FierceWireless: On another topic, Ericsson has not made an investment into WiMAX. Considering the rapid pace of WiMAX deployments across the world, and the recent finalization of the technology's standard, do you think that was a good decision?
Svanberg: First of all, it's important to understand that WiMAX is a 3G technology. It's a similar technology like Wideband CDMA or HSPA--Wideband CDMA is a 3G technology, as such, and HSPA is an advanced version of it--but the HSPA technology that is the dominant technology in the world is basically the same thing as WiMAX. It's just the difference whether you do Time Division or Frequency Division. LTE is a 4G technology. That's another generation, and today's WiMAX is not competing in that sense with LTE. That WiMAX generation remains to be developed. When we took a decision not to do WiMAX, it's just that since the HSPA technology will be the dominant technology--everybody understands that, any projections from anybody including from the WiMAX camp realizes that the vast majority will be HSPA--means that for us it becomes a little bit odd to spend a lot of money developing one technology that makes up a bigger part of the world and then spend the same amount of money to just develop a similar technology once again that has no difference for any user. So for us it was just a business rational not to be involved in WiMAX.
FierceWireless: But there is money to be made in WiMAX.
Svanberg: For us, I don't think so. If we became a leading player in WiMAX, the sales of WiMAX for us would probably be 5 or 6 percent of the sales we have in the leading track (of HSPA), and I don't think we could find a way of getting a payoff in that. ... The volumes are simply too small. It will stay as a niche technology.
FierceWireless: What is the attitude toward network outsourcing in the U.S. market? Ericsson's Managed Services business has become a significant operation, with Vodafone UK and other major carriers outsourcing various network operations to the company; how do U.S. operators feel about this strategy?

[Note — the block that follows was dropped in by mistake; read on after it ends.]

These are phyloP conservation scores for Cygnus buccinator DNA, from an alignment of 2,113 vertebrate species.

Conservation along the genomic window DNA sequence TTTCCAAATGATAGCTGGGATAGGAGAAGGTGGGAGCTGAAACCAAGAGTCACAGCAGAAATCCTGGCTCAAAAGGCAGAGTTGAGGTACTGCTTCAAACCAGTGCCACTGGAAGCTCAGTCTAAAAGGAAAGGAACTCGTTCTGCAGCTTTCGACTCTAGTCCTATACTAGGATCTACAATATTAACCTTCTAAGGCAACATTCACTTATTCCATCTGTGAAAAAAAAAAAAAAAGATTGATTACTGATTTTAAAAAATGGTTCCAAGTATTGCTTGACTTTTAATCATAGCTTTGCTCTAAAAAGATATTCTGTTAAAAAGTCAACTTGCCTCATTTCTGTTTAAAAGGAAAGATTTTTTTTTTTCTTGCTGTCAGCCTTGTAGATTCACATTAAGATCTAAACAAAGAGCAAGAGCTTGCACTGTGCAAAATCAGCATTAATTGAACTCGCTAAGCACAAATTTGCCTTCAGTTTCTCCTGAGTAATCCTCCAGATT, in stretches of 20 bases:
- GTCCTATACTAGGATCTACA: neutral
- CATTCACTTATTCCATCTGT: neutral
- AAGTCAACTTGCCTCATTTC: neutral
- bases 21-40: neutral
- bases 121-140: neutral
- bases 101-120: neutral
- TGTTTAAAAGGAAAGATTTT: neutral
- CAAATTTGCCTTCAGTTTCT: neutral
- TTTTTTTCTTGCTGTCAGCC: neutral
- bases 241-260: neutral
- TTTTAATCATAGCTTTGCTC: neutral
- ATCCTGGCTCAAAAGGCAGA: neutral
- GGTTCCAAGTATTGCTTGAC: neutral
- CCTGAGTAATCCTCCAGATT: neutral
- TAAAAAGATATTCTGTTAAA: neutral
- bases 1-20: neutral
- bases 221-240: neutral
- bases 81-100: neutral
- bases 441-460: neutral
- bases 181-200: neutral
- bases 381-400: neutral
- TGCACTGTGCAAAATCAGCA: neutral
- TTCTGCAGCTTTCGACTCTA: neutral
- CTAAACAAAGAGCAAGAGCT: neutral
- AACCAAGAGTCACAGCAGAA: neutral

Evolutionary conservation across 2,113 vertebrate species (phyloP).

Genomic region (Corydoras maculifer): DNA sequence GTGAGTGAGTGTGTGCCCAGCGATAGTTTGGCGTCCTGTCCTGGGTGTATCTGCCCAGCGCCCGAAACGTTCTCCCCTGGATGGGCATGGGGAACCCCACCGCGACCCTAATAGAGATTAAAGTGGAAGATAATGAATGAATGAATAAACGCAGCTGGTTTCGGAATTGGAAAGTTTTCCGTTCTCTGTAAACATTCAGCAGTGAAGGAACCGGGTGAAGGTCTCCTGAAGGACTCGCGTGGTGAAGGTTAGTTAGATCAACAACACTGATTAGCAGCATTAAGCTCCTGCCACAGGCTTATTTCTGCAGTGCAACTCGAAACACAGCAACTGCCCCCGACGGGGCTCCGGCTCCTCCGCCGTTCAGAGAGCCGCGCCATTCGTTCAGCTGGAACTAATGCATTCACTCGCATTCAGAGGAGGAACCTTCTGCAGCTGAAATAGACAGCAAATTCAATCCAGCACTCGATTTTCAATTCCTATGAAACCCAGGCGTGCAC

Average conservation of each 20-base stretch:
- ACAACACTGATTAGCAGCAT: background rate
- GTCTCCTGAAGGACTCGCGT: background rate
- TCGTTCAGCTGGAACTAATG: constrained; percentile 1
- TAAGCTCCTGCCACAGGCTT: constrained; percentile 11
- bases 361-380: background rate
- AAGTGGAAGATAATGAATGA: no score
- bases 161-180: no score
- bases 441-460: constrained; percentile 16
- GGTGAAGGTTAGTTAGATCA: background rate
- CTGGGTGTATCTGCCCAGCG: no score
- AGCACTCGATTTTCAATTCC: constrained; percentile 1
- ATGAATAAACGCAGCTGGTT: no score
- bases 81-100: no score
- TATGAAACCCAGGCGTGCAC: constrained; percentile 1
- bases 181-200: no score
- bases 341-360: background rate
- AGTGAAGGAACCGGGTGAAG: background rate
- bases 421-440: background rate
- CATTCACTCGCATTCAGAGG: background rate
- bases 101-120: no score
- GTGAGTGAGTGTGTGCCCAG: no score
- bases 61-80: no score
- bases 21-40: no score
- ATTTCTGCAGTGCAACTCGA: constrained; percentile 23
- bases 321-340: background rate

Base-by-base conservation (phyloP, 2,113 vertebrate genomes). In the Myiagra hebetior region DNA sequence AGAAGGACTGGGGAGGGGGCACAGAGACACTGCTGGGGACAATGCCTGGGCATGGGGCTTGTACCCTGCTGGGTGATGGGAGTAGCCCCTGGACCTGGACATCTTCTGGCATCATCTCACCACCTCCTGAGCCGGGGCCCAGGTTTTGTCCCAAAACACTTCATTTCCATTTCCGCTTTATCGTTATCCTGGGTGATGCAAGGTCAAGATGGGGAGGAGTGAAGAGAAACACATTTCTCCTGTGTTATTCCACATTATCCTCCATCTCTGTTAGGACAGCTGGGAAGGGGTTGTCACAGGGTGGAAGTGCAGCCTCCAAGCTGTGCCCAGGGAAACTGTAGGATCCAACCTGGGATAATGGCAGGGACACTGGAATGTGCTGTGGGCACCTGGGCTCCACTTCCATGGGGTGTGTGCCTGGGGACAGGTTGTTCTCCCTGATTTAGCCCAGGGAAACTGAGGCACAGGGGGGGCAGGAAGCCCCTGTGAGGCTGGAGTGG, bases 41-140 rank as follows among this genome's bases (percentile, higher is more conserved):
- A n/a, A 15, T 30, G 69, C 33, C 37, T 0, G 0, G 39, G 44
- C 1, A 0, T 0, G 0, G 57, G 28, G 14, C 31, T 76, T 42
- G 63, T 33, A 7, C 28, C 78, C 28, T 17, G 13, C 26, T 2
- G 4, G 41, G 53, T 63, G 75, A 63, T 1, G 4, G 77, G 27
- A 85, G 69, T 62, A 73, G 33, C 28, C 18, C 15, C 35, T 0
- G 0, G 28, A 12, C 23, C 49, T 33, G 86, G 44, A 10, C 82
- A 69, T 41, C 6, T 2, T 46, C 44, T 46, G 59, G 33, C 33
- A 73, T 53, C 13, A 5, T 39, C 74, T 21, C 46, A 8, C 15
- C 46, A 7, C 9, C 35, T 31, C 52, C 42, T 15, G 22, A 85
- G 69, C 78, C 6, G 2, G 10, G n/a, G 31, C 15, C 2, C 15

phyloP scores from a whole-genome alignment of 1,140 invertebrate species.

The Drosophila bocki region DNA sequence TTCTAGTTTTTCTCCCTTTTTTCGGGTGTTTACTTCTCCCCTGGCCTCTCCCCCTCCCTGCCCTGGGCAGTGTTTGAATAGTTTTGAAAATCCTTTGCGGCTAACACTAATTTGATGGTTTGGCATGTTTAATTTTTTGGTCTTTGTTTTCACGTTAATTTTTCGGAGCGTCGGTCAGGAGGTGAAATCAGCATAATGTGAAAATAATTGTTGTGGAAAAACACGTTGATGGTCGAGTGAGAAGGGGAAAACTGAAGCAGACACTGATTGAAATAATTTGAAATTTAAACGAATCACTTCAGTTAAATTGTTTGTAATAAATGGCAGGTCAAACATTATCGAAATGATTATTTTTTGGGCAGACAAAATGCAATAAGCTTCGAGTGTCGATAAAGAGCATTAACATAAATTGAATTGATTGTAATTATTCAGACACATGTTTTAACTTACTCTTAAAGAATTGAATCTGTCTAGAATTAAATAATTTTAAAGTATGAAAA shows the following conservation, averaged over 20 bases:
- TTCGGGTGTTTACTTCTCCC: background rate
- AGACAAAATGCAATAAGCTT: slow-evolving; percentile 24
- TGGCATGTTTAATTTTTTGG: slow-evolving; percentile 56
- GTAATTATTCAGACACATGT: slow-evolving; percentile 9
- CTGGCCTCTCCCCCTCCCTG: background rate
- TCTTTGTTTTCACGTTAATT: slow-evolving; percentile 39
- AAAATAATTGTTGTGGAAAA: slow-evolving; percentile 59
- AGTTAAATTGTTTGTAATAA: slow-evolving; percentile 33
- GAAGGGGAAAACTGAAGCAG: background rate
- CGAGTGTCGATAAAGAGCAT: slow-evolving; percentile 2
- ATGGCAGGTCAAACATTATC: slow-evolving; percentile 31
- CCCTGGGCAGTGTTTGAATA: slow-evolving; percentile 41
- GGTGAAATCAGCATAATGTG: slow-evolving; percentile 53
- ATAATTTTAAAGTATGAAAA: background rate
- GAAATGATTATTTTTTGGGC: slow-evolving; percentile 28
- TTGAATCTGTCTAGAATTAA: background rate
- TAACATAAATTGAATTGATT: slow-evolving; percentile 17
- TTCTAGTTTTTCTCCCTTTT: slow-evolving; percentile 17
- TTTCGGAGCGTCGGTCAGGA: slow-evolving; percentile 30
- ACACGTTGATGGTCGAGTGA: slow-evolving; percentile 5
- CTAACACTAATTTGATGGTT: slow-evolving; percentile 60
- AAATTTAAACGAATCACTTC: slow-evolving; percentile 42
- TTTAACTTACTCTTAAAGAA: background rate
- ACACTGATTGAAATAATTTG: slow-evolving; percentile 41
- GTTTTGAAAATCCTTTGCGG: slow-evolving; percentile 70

Svanberg: We have today over 100 networks that we are running with 275 million subscribers in total. ... The reason why one would do it (outsource) is twofold: First of all, the work that we do out in the field with services and systems integration, that's a lot of people on the ground. And when we take over and run someone's operations, it will mean that we have overlaps between what we do and what that operator does, which means that we can offer to do that job more cost efficiently. Not because we know how better to run a network than they know--they've been doing it forever--but because of the synergies. The other part is because they can focus on what's important to them--business development, their consumers, new services, new initiatives there--it may not mean that they need to do every part in the operations. And these two reasons--the focus reason and the cost reason--are equally important. We do it equally much in emerging markets as we do in mature markets. The focus on managed services for operators has dramatically increased in recent times because now the cost reason is driving it.
FierceWireless: Is there an operations area that carriers, especially in the U.S., are interested in farming out?
Svanberg: These discussions mature very quickly with a greenfielder. A greenfielder would say, do it for me, I need to focus on my growth. An incumbent that has been doing this for 100 years, for him it's like carving in the body to think that you would do anything with anybody else; so that maturing time, to really fine tune and find out what you want, tends to take a longer time. Of course, the big ones here (in the U.S.) are big, long incumbents. So it's taken it's time. The fact that Sprint is looking at it is I guess makes sense because they're a little bit smaller than the two market leaders. They want to find other ways of compensating for lack of scale.
FierceWireless: Do you see the market's upgrade to LTE and 4G as a major opportunity to sell your "managed services?" Carriers are building a new network, after all.
Svanberg: They are building a new network, but they're building it on existing sites, to some extent. And so when you take over and run the networks, you're not just running radio sites, these are all radio interfaces, but it all goes into the same transmission and largely common core. So I haven't really come across that. ... It's more that you find that you want to make sure that you put the focus on where you want it to be.
It's like us: We outsourced manufacturing 10 years ago. Seventy-five percent of our manufacturing is outsourced today. For us, it's just a great thing, not to have to worry about that as well. Because in that whole cost rationalization that goes on--and volumes go up but equipment gets minimized--somebody has to worry about that, and for us one dimension less than that makes life easier.